3. Build in Flexibility
In the midst of a rapidly changing business environment, sometimes leaders must make adjustments on the fly. Developing meaningful financial plans makes it less likely that your organization will have to deviate from them later. Nevertheless, it pays to adopt systems that allow for flexibility as external business conditions change.
To do this, executives need access to up-to-the-minute information about the key performance indicators that drive the company’s success. To understand whether you need course corrections, leaders must first have timely and trustworthy access to meaningful information. Executive dashboards are powerful tools to help key people in the organization understand what’s happening in real time.
Some planning and budgeting methodologies, such as DBB, are well-suited to companies that face rapidly changing conditions. In any case, planning and budgeting should allow for some degree of flexibility as the year progresses.
4. Make It a Collaborative Process
Planning and budgeting are collaborative by nature. C-level business leaders need the input of line-of-business managers or department heads. They, in turn, rely on key players within their departments for input on costs, commitments, timelines, and expected outcomes.
The entire process typically requires a lot of back-and-forth dialogue, which often takes place across a mix of different contexts–sometimes via e-mail, as comments within spreadsheet files, ideas embedded within slide presentations, or simply in person-to-person conversations around the office or over the phone.
The best planning and budgeting software incorporates collaboration tools that support effective group dynamics, capturing and preserving the back-and-forth conversations that ultimately lead to a completed annual budget. It is all too easy to forget those kinds of conversations, or remember them differently than the other participants. Good collaboration tools ensure that all the right people share communications that matter to them, and that the organization preserves the results so that everyone involved is clear about the commitments they made during the planning and budgeting process.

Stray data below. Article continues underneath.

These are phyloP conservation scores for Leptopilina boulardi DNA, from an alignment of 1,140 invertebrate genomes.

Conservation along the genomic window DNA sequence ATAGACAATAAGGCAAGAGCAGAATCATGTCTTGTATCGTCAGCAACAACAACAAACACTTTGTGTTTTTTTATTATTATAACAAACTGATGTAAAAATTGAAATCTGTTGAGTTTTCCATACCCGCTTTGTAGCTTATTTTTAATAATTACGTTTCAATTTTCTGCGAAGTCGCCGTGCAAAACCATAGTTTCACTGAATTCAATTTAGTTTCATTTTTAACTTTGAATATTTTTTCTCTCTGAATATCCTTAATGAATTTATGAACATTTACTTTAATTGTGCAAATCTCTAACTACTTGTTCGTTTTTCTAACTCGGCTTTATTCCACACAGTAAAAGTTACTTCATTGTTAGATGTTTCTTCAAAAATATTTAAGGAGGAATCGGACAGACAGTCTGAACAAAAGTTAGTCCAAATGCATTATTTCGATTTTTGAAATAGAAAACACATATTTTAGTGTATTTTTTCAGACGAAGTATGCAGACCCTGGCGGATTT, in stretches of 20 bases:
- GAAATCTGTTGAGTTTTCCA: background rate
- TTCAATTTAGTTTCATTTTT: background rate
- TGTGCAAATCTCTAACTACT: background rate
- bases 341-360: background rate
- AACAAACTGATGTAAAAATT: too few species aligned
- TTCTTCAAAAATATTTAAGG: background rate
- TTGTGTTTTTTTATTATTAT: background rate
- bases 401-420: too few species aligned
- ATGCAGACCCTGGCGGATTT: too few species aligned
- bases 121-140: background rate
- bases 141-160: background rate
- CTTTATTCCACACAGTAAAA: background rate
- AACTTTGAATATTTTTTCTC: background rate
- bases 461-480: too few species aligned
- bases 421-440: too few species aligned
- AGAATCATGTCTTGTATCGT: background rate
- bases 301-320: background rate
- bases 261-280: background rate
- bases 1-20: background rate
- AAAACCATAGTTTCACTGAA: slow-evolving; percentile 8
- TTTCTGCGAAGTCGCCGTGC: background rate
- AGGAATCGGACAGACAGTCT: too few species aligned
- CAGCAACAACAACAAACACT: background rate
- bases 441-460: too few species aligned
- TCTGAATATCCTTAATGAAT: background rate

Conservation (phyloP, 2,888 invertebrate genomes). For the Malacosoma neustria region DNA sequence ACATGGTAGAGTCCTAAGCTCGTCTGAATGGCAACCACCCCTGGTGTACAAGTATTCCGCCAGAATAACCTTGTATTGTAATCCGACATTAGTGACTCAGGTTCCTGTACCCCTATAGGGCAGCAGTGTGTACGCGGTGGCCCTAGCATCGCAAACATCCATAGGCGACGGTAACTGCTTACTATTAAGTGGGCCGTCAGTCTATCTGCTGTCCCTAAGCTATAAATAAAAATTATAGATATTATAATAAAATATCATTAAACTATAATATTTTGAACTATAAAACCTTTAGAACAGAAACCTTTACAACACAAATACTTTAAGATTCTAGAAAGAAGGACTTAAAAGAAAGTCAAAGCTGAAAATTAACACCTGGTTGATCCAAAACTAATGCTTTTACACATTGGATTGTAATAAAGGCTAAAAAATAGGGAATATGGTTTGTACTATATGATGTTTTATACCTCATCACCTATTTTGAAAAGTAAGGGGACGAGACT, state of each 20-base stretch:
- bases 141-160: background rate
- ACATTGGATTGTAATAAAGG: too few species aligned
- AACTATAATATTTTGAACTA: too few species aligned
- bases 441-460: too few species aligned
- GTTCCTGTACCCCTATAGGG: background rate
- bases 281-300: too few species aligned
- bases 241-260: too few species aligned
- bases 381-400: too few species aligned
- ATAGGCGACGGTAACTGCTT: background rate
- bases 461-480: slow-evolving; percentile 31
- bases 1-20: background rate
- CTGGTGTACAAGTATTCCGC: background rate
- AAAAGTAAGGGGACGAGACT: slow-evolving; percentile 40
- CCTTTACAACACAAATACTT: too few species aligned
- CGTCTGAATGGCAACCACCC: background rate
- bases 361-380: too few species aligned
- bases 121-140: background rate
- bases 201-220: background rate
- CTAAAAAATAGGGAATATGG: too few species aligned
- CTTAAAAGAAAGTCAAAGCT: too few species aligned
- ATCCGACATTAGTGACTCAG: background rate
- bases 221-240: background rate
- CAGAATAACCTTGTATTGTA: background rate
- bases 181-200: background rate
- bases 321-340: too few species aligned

5. Use Scenario Modeling
Scenario modeling enables decision-makers to compare potential outcomes under a variety of conditions. In many cases, it is used to evaluate best case, worst case, and likely estimates. That, in turn, helps leaders to plan effectively for a range of circumstances, allowing for greater flexibility to accommodate uncertainty.
Scenario modeling can often be useful in the early stages of planning and budgeting, supporting the strategic planning process that serves as a starting point for resource allocation. It can also be valuable later on, after you finalize the budget. As the finance team monitors results and evaluates potential adjustments to the plan, scenario modeling can help guide leaders as they consider course corrections for the business.
6. Monitor, Forecast, and Adjust
The next key to success is to continuously monitor performance in real time, forecast outcomes based on current conditions and expectations, and adjust to optimize outcomes in the context of the current business environment.